Standing alone in Te Puno O Waiwhetū (Christchurch Art Gallery), I snapped this detail from Marie Shannon’s work and sent it somebody (text accompaniment: ‘NOW THAT’S WHAT I CALL: art’). It was meant to be a kind of witty apology – stealing someone else’s words to make light of the kind of everyday tussle that comes with relationships. Especially ones that are all about texting:
‘Are we okay?’
‘What are you up to?’
Above the apology for grumpiness, Shannon wrote:
‘I love you’ is the kind of thing we text, or say, or write to another person. It means something between you and that person but you both know it’s kind of, well … trite.
I remember in first year uni all the classes we had with ‘postmodernism’ in the title would tell that same story about how ‘I love you’ is meaningless in the time of Jackie Collins fiction. It was something my friends and I could predict in the first couple of weeks of class. Here comes the Jackie Collins thing … (collective, cynical, 19-year-old groan). Attributed all sorts of ways – it was Baudrillard, it was McRobbie, it was Derrida. I still don’t know. But you get the point. Maybe it’s that words, when repeated, become word salad and miss their mark. Who would be so uncool as to say ‘I love you’?
But the story about Jackie Collins worked the same way. It was repeated over and over until it became kind of meaningless.
Here we go again – the Jackie Collins / ‘I love you’ analogy.
Marie Shannon’s exhibition does something different with words and images which, at first glance, might be considered banal or, repetitive or ‘light’ (although what could be lighter than romantic fiction?)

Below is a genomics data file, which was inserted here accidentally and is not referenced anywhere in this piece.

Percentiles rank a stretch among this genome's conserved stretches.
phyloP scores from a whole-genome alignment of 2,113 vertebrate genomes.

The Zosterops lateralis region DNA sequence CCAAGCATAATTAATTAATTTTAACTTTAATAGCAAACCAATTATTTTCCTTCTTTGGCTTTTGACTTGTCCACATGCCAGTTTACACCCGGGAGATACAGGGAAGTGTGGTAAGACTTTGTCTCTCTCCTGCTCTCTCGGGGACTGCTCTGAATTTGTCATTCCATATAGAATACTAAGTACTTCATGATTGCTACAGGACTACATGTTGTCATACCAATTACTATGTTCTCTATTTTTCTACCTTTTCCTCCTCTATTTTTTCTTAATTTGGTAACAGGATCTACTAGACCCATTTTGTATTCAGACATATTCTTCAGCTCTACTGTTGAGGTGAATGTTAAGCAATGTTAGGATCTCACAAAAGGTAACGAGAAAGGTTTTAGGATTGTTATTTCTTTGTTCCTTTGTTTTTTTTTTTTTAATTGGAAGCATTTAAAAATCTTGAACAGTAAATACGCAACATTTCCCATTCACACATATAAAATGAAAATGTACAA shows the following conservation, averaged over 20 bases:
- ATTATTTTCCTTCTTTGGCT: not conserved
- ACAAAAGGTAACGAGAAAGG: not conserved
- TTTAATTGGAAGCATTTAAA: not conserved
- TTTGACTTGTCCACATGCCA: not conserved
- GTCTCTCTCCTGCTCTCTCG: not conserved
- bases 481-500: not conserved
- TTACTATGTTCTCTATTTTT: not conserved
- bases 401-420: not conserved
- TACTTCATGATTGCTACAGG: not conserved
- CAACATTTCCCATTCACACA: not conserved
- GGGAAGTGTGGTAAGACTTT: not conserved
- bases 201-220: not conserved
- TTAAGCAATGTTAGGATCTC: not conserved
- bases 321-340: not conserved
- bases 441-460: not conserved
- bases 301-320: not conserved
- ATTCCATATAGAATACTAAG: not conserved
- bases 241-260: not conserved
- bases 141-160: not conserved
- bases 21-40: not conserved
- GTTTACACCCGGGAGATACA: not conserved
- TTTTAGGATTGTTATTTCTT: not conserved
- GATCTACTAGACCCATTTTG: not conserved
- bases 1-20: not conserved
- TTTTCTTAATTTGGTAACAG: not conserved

Now that I think of it, lecturers never said ‘Jackie Collins novels’.
Shannon navigates the everyday in her photographic and video works. The exhibition is called Rooms found only in the home – a suitable title, as most of her work reflects on domestic spaces. Shannon makes small models of rooms and populates them with people made out of pipe cleaners. She catalogues the things found in bedside tables and drawers. These ordinary things which we might not always notice take centre stage in Shannon’s artworks. She doesn’t ‘flip’ these ordinary places and objects and make them portentous, however. They simply are.
Was the implication in the Jackie Collins riff my lecturers made that we needed to be more portentous, serious and heavy?
Shannon’s art, conversely, works as an example of what Kathleen Stewart calls ‘ordinary affects’. Stewart, alongside Lauren Berlant, Michael Warner and others, consider how these sorts of ungraspable ‘feelings’ (for the present purposes shorthanded as ‘affects’) circulate and produce our world. Stewart notes that cultural representation often looks for the big event, the big structure, big system (or big ...) as some kind of decoder ring for why things are the way they happen to be. What this approach misses, she writes, is how we experience a ‘reeling present’ – how it is the everyday – ordinary – interactions which move between the domestic and the public that work to produce the big things we might label ‘neoliberalism’, ‘hetero-patriarchy’, etc. They are ‘public feelings that begin and end in broad circulation, but they’re also the stuff that seemingly intimate lives are made of. They give circuits and flows the forms of a life’.
There’s something in Shannon’s work that attends to these circuits. It reels, too. The scene is mostly her home in Auckland, but her work hums with various practicalities and obligations of the (big?) ‘global art scene’. Her partner achieves a residency in Aachen, Germany. (You can almost hear the conversation – ‘It’s a great opportunity for your career ... I’ll stay behind ...’) She records his absence through The Aachen Faxes – transcriptions of excerpts from faxes (his trip was in the 1990s and prior to the advent of email) from him to her. We know little of what work he is making or even about the residency. The faxes loop on the ordinary:
I forgot to say, yes put the $500 from the Falcon towards a new car